Meanwhile, within the community, Dill has spent years on the board at Baystate Health, and was chairman as that institution blueprinted its $250 million Hospital of the Future, and more recently, he’s become involved with efforts to promote early childhood education as an economic development strategy as important to the region as building a new industrial park.
Looking at the sum of everything he’s doing these days, it’s clear to see that his focus is squarely on what’s down the road, and not what’s in the rear-view mirror.
For this, the latest in its profile series, BusinessWest talked with Dill about everything from the state of the real estate market to the importance of child literacy programs. The common denominator in each case is the passion with which he approaches all matters he’s involved with.
Signs of the Times
Dill leaned back in his chair and glanced toward the ceiling, as if the answer might be written there.
He was asked how many times the signs had changed on the building at 1441 Main St. — where Colebrook, which manages the property, is headquartered — since the brand SIS (Springfield Institution for Savings) disappeared from the local landscape.
“Had we known how the banking business was going to change in the’90s, we would definitely have gone into the sign business,” he started, displaying his trademark dry wit before starting to list off the names that have appeared over the front entranceway, from Peoples Heritage to First Massachusetts, to TD Bank.
Much has changed for Colebrook over the past several years as well, but the same basic operating philosophy hasn’t, said Dill, referencing the ‘No Whining Zone’ without actually saying the words.
Tracing his career path, Dill said he essentially grew up in the real estate financing realm — his father was in the mortgage business on a national level.
“From a very early age, I traveled with him and met his business associates and contacts, said Dill, “and from the age of about 14 on, I could calculate mortgage and bond yields.”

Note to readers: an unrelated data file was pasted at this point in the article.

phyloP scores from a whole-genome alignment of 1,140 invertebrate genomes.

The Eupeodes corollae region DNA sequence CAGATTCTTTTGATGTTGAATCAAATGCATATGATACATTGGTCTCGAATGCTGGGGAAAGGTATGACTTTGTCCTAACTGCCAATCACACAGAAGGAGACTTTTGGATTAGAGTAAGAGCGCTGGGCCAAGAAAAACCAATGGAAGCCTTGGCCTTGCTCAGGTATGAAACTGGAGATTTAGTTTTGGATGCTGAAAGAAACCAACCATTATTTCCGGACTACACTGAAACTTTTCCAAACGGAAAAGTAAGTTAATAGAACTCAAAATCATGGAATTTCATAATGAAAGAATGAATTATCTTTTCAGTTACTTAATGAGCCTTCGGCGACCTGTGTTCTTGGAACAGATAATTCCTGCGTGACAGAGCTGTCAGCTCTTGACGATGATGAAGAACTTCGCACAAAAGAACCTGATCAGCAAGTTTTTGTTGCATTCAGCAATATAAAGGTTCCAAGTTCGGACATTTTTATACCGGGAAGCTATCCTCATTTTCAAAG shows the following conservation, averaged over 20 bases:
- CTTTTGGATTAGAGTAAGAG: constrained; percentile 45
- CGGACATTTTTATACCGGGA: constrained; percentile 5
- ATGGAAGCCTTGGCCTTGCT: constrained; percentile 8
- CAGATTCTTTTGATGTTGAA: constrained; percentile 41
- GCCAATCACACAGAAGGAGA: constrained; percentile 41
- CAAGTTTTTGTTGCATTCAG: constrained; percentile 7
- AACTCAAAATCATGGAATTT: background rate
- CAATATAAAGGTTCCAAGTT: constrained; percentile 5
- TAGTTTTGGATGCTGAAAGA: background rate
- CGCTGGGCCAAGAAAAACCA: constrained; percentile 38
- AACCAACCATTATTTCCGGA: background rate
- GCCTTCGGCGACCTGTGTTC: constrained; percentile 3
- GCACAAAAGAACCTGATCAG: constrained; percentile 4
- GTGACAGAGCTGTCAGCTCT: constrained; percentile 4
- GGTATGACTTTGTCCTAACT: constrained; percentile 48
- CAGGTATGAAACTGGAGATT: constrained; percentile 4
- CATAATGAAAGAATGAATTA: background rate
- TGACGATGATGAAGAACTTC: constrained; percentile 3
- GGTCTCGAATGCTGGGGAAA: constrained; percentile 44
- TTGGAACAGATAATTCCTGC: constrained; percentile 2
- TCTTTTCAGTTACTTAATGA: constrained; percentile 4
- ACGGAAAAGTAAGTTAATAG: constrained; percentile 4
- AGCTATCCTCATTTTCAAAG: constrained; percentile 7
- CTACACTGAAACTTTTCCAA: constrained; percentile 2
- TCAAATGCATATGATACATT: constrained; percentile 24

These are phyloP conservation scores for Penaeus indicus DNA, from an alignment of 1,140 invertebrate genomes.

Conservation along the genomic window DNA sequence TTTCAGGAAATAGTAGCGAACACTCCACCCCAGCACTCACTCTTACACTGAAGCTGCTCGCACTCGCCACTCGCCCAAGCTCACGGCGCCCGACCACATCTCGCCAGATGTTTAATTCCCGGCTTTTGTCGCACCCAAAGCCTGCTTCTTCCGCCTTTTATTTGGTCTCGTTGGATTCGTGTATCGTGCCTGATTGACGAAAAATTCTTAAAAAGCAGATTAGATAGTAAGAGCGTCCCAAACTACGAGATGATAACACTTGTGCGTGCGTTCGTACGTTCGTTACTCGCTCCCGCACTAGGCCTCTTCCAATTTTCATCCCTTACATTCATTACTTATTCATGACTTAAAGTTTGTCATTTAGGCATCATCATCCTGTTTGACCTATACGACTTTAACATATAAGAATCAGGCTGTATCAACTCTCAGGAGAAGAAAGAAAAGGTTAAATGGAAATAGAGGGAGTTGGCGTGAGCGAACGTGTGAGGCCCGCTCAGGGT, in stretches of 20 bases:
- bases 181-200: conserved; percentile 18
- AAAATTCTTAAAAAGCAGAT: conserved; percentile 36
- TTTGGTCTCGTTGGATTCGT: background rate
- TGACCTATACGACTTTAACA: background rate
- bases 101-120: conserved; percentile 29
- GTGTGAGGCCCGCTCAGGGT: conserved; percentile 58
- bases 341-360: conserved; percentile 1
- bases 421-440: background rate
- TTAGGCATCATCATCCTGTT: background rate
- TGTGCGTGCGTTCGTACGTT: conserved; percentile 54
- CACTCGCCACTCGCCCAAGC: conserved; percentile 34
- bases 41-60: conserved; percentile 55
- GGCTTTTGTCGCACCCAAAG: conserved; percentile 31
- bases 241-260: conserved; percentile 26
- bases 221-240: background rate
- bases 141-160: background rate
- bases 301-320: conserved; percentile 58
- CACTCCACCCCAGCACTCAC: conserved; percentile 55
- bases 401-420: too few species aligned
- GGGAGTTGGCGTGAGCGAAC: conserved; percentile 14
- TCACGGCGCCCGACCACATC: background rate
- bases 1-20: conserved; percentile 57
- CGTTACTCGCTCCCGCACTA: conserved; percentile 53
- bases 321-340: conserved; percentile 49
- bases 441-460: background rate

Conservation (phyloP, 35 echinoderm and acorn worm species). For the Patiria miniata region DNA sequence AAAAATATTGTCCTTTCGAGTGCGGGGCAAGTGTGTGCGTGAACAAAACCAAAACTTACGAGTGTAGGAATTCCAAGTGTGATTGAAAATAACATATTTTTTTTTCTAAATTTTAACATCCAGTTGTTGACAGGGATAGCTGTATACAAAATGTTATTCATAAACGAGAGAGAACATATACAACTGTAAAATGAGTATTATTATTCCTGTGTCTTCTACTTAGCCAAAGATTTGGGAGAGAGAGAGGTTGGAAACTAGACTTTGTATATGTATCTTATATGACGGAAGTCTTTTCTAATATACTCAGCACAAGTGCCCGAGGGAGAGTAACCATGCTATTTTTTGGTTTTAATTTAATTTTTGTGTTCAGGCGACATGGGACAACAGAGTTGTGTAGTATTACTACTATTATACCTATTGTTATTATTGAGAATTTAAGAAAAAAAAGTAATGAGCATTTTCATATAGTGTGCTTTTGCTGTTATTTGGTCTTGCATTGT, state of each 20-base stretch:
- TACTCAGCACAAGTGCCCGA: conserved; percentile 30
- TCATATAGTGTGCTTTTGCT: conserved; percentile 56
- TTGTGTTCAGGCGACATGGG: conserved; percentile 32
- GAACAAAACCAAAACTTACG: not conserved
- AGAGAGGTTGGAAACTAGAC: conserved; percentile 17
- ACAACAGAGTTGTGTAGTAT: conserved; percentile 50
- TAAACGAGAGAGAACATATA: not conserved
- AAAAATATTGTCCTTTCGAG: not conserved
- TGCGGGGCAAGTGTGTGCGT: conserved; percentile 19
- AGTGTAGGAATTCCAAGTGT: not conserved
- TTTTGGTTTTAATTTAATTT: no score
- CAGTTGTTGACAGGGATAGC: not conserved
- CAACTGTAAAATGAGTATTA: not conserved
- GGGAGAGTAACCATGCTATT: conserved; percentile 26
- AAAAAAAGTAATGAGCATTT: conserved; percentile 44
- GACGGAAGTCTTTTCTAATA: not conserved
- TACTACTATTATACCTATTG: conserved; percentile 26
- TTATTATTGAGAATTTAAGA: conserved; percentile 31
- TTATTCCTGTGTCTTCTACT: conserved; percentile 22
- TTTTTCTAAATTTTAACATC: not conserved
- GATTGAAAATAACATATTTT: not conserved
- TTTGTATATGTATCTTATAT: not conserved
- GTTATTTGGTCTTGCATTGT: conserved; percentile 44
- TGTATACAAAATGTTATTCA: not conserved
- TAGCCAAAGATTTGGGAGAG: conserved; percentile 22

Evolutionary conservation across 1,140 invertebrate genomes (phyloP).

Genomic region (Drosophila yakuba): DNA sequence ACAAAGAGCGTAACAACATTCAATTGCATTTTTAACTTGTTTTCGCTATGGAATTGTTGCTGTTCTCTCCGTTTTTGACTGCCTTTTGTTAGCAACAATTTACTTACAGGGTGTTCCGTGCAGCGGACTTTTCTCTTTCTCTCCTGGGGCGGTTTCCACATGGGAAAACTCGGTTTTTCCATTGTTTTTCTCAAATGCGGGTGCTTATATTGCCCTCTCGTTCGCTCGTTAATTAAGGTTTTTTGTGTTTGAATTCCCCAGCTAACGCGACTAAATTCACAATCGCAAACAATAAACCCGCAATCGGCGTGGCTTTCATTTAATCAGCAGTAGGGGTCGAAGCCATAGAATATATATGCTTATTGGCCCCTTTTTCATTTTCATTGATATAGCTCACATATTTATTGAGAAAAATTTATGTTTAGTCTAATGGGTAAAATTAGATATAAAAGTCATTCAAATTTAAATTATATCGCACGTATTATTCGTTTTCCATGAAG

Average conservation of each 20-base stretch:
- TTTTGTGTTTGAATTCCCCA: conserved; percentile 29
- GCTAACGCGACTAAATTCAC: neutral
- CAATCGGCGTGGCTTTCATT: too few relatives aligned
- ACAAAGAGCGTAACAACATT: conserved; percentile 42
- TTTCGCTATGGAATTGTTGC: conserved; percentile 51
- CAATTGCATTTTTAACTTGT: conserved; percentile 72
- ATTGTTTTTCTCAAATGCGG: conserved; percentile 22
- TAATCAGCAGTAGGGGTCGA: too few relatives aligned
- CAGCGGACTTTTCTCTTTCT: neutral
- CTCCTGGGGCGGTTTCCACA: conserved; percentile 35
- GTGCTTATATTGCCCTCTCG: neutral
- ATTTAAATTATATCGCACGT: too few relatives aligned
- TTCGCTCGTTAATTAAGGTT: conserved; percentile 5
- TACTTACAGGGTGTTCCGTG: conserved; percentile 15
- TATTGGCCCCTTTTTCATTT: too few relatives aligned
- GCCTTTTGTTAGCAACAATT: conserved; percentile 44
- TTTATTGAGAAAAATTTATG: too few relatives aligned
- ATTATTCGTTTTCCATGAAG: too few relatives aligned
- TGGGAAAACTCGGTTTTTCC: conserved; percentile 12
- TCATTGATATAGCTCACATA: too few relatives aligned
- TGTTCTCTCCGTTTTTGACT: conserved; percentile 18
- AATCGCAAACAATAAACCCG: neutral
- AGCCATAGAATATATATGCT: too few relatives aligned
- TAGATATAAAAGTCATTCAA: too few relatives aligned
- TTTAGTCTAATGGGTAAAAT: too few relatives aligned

He maintained his interest in finance and real estate, and upon graduating from Williams College in 1974, went to work for SIS, even with opportunities to go to larger institutions in much bigger cities.
“I was sitting in the Friendly’s (in what is now known as Tower Square) on interview day, looking across the street at the bank building, and wondering ‘what am I doing here?’” he recalled. “My offers at the time were in New York and Boston. But SIS had a reputation for a really good management-training program that got people very quickly into the stream of doing things, as opposed to a multi-year credit training program that other people were offering.”
And rise quickly he did. Dill neventually become executive vice president of the bank’s Colebrook Corp. and affiliates, and thus actively engaged in commercial real estate development, finance, brokerage, and consulting work.
“It was highly unusual for a bank to do direct development, rather than just passive financing, so every chance I had when I was in my early career here, I would arrange to be lent to Colebrook, to do consulting work, survey work, or project work,” he said. “I spent time migrating back and forth between the bank and Colebrook.”
Projects initiated by SIS fell into the broad category of community development, he said, adding that initiatives included the Stockbridge Court and Armory Commons apartment projects in downtown Springfield, but also direct investment in high-tech office-park development in the Boston market.